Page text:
As to changing the motors, I wouldn't recommend it until you have actual problems. Those motors are a strange hybrid servo/stepper, and I doubt they, or the control, are compatible with anything else on the market. They put out an insane amount of torque, which you need for the table Z. I can't imagine those cheap steppers you're thinking of would move that much weight reliably. Plus, you'd probably lose the ability to move the axes by hand. That was the best part about the Servo kit, with the table Z. You could run it as a full CNC, a full manual, or anything in between.

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    Thanks for the replies, here's where I'm at so far:
    Friends in the local 4X4 club have connections and resources they've met at rock crawling events and swap meets. One is an old school computer geek in the Dallas area who loves a challenge and is willing to look at the computer. Tower also has a 3.5 floppy drive so he's pretty sure parts are available if it's fixable.

    Lady I got the mill from thinks there's some hard back binders with programming info and floppy discs in the shop office. She's in the process of cleaning out her Dad's business and dealing with a lot of grief so I told her there was no rush.

    Evenglischatiest,
    I'm guessing the hardware key is going to be an in-line connector for one of the cables?
    Run into that on automotive and diesel diagnostic equipment with proprietary software. Some of those require a alpha-numeric start key as well. Hoping that will be in one of the manuals or there's going to be a floppy to boot the system.

    Building I'm working out of only has 220V single phase. Already ordered a 5hp rotary phase converter which should be in the first part of next week. Plan to take some vacation time from my real job the end of this month or the first part of July to get the mill set up and wire everything in.

    Will post updates and progress reports asap.
    Thanks again.

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    The hardware key will look like this:
    https://sentineldiscussion.safenet-i...61000000003001

    It should be plugged in to the parallel port. If the computer is still in the original housing, (black box, with a CRT monitor, and a slanted keyboard shelf) then the parallel port should be labeled, on the back. If it's not there, check inside the box to see if it's anywhere in there. If you don't have the key, the control is a paper weight. I'm not aware of a hack for it, and I don't think Servo stocks them anymore. They want to sell you the absurdly expensive Windows version, and a new computer.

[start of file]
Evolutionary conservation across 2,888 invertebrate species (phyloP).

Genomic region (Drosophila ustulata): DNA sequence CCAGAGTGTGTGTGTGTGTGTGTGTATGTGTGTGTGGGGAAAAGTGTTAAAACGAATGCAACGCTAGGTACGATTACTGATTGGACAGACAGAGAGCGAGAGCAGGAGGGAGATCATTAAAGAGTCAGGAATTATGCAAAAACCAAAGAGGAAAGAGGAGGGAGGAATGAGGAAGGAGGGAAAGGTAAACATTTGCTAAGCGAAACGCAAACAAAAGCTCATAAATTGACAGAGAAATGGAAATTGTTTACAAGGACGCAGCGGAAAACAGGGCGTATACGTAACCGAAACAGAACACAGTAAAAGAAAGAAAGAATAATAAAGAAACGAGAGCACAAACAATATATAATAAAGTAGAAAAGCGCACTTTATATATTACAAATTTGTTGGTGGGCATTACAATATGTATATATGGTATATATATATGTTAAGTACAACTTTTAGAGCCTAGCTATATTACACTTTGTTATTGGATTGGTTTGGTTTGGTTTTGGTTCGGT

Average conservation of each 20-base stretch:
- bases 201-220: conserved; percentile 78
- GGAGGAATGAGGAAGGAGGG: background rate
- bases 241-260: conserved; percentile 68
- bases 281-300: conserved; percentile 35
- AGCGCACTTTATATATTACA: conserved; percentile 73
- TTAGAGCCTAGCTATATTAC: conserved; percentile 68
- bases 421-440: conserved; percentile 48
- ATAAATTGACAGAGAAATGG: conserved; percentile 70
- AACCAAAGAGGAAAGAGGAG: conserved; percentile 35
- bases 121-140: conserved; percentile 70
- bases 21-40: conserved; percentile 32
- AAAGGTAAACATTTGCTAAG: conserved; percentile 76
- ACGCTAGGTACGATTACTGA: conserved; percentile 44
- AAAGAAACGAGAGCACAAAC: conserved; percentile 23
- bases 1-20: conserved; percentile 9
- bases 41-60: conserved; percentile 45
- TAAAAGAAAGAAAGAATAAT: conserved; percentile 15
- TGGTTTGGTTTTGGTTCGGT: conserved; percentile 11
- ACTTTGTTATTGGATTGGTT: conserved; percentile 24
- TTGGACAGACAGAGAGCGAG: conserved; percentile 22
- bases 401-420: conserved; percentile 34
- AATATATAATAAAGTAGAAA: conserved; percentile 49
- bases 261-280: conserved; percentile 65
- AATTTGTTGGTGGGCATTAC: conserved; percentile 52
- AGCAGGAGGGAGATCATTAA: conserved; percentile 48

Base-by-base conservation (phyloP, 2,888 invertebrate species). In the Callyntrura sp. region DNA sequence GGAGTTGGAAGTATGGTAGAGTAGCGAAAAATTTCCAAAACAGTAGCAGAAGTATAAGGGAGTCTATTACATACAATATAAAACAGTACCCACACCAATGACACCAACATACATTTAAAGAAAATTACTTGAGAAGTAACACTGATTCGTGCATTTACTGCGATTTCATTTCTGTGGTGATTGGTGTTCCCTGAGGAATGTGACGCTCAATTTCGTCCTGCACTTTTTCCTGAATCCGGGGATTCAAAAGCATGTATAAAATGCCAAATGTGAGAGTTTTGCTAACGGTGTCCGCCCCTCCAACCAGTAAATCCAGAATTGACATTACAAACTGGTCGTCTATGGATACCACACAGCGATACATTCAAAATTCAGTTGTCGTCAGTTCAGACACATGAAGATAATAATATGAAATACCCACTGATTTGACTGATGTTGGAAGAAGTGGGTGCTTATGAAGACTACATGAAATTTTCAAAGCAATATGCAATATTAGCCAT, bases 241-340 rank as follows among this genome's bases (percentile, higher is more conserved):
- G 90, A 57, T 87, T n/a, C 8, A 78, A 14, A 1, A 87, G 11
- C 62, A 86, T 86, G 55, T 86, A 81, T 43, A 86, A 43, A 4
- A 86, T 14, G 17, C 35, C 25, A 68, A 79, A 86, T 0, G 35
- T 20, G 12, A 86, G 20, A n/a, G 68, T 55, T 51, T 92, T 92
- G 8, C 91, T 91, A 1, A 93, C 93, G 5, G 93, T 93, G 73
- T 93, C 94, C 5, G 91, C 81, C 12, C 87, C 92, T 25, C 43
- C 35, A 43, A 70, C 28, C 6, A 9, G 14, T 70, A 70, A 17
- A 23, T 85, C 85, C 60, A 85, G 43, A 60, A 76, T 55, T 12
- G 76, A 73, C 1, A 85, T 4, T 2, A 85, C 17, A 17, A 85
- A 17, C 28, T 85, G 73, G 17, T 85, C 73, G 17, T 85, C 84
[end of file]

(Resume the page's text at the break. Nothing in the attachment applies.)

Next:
I tried running off a rotary phase converter once. If you're on a residential line, without any power factor correction, you'll end up with huge electric bills. Residential meters read the amps flowing in to the converter, without reading what's coming back out. Even though it's just spinning, with zero load, the meter sees it as drawing the full amperage of a 5 HP motor, and you'll be charged accordingly. I don't know much about this, but that's how it was explained to me when I complained about my first bill.

    Since then, I've had good luck running the spindle off of a cheap Chinese frequency drive. (the control runs on single phase 220) You put pretty much any power you have in to it, and it rebuilds the output to 3 phase. It also lets you change the frequency, giving you electronic control over the RPM. You might even have a card in the computer to control a frequency drive with an S code.
    I've been running this one for years, with no problems:
    4KW 5HP 220V Variable Frequency Drive Inverter CNC VFD VSD Single To 3 Phase 860962744646 | eBay

    Good luck with it.
    Last edited by Evenglischatiest; 06-19-2019 at 08:51 PM. Reason: fixed the link... hopefully